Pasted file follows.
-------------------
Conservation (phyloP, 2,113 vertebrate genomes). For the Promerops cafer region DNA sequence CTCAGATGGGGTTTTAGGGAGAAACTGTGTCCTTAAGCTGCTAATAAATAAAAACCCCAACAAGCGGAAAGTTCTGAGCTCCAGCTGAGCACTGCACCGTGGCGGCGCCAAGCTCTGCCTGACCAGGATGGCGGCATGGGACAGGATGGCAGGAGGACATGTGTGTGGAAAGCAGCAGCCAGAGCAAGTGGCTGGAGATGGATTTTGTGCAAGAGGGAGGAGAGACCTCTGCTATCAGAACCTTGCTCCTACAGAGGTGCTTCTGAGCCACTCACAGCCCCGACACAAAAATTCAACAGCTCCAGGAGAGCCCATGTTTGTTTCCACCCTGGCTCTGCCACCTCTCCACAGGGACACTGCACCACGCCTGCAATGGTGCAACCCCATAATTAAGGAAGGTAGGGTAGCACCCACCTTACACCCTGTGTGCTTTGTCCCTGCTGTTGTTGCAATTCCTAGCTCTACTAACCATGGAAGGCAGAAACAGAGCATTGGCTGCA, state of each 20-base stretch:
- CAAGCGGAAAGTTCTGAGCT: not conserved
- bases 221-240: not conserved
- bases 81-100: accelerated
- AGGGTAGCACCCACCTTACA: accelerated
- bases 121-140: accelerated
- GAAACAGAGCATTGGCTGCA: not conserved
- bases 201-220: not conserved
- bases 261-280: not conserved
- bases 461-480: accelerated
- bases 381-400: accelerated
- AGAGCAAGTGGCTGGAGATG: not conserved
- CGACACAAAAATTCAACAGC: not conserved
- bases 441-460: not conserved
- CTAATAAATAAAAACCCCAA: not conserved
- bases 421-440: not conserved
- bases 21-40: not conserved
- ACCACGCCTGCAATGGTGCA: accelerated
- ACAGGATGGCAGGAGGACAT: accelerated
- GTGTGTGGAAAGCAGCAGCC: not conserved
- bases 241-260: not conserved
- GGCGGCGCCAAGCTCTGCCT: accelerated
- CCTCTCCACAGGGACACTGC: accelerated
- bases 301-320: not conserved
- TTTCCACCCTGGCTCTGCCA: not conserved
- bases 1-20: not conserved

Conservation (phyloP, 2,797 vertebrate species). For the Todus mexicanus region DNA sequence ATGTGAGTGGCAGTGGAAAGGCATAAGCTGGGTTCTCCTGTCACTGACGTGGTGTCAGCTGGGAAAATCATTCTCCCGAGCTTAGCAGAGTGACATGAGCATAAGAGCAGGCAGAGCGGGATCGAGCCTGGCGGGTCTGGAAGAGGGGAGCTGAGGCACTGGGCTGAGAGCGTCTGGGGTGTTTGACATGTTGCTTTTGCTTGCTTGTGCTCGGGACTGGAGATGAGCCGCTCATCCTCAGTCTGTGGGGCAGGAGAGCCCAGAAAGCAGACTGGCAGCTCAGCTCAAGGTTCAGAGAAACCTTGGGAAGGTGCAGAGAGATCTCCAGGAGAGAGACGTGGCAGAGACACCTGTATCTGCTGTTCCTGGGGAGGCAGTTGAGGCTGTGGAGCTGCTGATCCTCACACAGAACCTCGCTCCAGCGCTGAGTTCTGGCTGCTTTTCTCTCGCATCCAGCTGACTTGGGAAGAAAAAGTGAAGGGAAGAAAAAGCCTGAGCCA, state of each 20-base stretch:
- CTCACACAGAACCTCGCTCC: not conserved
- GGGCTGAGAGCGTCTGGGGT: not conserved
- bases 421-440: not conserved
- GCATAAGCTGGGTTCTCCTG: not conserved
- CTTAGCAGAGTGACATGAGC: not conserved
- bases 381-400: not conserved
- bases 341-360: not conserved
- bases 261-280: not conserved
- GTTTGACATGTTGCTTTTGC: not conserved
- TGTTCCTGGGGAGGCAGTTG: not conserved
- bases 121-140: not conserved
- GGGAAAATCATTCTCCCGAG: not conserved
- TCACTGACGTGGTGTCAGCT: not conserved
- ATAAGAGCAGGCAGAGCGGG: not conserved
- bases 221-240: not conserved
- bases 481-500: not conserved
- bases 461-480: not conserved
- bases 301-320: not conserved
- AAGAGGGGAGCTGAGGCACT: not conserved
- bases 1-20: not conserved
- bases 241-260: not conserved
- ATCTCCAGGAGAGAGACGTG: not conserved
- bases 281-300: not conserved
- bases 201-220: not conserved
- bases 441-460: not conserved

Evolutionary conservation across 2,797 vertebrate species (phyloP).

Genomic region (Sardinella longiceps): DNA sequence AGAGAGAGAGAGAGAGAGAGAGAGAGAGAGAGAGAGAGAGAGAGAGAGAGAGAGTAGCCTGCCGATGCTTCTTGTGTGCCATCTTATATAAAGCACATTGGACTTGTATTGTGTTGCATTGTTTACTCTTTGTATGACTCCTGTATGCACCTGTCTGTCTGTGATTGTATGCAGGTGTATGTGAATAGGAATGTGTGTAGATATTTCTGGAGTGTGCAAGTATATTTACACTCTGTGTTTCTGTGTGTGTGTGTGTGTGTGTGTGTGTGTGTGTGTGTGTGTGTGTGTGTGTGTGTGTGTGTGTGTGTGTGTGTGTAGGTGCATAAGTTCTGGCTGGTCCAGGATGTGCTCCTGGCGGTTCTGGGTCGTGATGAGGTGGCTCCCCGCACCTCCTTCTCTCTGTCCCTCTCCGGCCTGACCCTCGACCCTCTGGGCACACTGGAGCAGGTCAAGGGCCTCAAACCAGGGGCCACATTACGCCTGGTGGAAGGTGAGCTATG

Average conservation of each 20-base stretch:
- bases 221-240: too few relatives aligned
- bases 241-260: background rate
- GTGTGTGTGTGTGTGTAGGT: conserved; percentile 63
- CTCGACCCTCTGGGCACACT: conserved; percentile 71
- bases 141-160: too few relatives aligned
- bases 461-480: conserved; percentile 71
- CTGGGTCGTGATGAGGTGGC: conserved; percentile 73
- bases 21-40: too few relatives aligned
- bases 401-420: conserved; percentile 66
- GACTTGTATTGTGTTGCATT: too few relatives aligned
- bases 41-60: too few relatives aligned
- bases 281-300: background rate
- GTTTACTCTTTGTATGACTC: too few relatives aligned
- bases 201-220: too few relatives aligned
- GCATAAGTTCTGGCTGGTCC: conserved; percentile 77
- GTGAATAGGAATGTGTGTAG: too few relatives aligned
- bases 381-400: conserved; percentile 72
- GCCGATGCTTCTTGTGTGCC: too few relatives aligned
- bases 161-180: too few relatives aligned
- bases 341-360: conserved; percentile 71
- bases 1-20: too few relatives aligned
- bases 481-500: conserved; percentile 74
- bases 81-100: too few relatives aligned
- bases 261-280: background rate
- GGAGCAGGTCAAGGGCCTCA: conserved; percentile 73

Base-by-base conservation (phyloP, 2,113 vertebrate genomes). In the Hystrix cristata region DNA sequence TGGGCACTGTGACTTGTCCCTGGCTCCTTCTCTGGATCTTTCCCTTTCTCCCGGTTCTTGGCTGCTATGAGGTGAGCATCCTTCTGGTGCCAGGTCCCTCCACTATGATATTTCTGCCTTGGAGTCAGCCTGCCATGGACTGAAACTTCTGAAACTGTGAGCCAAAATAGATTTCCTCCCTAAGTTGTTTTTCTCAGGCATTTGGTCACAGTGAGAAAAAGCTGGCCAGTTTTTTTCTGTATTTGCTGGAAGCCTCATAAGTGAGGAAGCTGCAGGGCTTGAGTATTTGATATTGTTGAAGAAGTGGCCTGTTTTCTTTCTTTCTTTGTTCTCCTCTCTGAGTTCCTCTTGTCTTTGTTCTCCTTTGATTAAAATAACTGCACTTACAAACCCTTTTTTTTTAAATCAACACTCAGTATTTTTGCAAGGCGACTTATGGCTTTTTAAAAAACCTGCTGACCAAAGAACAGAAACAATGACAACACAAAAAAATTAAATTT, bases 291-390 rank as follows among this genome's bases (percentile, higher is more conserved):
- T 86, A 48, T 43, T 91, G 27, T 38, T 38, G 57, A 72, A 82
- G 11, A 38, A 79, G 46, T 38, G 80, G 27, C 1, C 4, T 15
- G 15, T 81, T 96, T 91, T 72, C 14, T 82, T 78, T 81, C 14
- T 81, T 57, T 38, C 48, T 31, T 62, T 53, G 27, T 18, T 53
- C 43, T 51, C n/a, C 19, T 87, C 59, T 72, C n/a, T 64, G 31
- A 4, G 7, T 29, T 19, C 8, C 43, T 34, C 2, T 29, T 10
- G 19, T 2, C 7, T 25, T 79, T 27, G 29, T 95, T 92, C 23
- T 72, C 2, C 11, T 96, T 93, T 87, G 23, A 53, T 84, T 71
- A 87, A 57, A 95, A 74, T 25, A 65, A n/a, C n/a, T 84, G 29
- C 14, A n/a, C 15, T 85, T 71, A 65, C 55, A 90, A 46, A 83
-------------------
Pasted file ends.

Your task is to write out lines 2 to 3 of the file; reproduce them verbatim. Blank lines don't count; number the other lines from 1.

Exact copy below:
- CAAGCGGAAAGTTCTGAGCT: not conserved
- bases 221-240: not conserved